No. 25 August 2013
The Drum Beats are getting LOUDER and Closer!!
Please read and post, Pres. Wenner
CONSTITUTIONAL PUBLIC PENSION GUARANTEES:
Unfair, Unaffordable, and Bad Policy
Stephen D. Eide, Senior Fellow
Dean Ball, Research Intern
Seven states have specific clauses in their constitutions that protect public employee pensions: Alaska, Arizona, Hawaii, Illinois, Louisiana, Michigan, and New York. These seven states hold 20 percent of state governments’ total pension debt, and many billions more in local pension debt. These states should amend their constitutions to remove language guaranteeing pension benefits for public workers.
Constitutional amendments generally require a supermajority vote by the legislature and voter approval. All seven states have amended their constitutions in recent decades, in some cases dozens of times. The amendment process is worth pursuing, because protecting pensions in state constitutions is bad public policy. It limits the flexibility of bankruptcy negotiators, elevates the interests of workers over taxpayers, and prevents insolvent cities from discharging obligations that they cannot afford.
Detroit’s recent bankruptcy filing has raised awareness not only of the burden associated with funding public pensions, but of how hard it can be for even an insolvent government to scale back unaffordable benefit promises. Efforts to cut pensions in Chapter 9 municipal bankruptcy, such as are now underway in Detroit, face steep challenges when a state’s constitution provides special protections for government worker pensions. Michigan’s constitution has such a provision, as do six other states.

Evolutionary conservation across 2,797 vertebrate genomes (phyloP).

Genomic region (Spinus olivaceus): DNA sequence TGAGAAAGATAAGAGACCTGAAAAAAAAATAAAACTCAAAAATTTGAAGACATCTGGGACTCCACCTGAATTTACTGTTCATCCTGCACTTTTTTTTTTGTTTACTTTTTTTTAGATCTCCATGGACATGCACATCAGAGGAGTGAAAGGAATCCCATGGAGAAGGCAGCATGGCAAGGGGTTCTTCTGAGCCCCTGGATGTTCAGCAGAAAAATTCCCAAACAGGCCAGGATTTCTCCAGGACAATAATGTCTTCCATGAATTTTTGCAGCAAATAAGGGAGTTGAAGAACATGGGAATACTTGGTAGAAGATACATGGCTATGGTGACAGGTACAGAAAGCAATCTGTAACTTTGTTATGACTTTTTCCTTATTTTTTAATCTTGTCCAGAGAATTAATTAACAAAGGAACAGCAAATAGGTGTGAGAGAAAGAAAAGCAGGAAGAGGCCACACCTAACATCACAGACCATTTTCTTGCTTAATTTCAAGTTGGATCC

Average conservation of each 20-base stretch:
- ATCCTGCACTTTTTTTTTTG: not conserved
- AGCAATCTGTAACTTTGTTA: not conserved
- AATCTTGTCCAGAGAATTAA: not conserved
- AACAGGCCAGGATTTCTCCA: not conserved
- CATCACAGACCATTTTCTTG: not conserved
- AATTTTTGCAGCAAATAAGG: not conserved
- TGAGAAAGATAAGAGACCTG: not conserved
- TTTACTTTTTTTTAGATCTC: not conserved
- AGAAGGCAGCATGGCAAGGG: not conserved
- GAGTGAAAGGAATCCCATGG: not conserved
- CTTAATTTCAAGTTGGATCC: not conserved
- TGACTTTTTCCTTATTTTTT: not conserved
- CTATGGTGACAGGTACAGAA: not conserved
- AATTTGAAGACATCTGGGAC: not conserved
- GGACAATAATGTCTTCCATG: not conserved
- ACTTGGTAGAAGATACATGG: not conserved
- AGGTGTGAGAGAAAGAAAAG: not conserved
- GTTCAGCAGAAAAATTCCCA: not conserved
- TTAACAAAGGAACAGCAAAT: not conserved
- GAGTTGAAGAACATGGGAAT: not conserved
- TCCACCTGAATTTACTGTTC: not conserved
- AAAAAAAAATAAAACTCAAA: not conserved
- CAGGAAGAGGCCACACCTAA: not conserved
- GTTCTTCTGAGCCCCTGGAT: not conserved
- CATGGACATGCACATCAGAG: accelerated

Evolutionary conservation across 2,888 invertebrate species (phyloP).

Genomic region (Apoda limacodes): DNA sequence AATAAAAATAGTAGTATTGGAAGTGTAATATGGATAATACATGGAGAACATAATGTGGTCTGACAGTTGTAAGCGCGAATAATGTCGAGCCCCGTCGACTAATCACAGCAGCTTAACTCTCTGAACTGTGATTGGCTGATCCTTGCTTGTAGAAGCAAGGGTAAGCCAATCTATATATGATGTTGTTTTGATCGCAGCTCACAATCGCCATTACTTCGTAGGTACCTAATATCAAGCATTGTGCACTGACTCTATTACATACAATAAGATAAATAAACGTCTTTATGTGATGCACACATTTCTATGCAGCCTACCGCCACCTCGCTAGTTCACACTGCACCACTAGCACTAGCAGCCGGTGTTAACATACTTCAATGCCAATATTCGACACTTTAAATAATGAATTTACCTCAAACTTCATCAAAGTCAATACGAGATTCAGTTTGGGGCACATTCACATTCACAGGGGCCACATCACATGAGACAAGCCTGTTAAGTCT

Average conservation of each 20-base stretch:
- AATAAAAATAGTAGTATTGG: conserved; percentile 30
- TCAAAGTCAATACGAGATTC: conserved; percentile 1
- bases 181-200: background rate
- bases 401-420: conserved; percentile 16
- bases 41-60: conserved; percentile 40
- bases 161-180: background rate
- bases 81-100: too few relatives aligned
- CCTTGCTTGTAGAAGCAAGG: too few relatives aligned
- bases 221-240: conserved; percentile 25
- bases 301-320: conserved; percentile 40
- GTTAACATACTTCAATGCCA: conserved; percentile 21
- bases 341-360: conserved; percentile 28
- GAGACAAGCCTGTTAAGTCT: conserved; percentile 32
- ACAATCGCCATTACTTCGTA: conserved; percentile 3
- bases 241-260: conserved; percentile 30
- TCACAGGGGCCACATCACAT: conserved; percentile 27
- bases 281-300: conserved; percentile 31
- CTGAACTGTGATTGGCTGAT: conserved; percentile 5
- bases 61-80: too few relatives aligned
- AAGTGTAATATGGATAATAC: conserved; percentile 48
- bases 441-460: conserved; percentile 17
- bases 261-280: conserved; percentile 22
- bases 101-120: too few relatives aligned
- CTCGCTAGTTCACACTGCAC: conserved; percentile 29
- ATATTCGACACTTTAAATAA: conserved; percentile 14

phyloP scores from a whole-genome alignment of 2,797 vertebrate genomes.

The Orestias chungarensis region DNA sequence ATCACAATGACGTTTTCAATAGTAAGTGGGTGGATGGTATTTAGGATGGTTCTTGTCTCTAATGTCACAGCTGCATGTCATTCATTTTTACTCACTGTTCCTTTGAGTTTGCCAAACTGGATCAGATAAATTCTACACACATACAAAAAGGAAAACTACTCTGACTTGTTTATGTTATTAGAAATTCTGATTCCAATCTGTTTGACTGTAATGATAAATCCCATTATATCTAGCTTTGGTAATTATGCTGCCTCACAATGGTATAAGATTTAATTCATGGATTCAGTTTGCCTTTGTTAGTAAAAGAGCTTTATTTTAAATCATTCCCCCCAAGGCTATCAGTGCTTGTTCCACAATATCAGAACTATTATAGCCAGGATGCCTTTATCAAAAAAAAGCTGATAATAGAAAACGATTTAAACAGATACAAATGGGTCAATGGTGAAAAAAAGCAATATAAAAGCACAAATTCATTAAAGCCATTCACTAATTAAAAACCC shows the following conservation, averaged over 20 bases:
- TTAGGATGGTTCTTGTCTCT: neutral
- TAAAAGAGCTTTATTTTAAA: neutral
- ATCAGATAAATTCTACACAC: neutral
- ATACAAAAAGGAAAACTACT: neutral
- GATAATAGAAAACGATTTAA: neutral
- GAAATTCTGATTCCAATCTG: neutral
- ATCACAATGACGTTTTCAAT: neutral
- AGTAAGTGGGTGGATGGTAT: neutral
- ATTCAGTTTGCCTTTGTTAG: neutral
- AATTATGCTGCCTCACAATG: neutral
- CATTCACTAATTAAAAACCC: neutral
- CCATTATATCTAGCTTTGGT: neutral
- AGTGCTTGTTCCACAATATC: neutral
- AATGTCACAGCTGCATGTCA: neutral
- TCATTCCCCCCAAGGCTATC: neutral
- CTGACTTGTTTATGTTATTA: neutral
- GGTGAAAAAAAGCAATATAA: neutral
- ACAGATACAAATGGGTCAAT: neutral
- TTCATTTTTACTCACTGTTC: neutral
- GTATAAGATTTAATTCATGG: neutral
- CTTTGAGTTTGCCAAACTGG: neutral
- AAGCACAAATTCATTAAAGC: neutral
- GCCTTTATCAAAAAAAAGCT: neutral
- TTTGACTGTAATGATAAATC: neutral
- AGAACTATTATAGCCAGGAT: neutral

Will pension benefits guaranteed by state constitutions continue in force even when they conflict with federal bankruptcy law? That’s the issue in Detroit, and the stakes are high, not only because fundamental principles of federalism are involved, but because of the billions of dollars in public pension debt held by the aforementioned seven states and their local governments. Still more important than the legal question, however, is the policy question of whether constitutional pension protections serve the public interest.
The Laws and the Debt
The states listed in Table 1 owe about $151 billion, or 20 percent of the $757 billion that the Pew Center on the States calculates all states owe for pensions. And that figure doesn’t even account for the cost of local pensions, which are also protected by the same constitutional provisions. Out of another Pew survey of 61 cities’ pension liabilities, covering the largest city in every state and all others with a population of over 500,000, cities from these seven states hold 62 percent of the estimated $99 billion that all cities owe.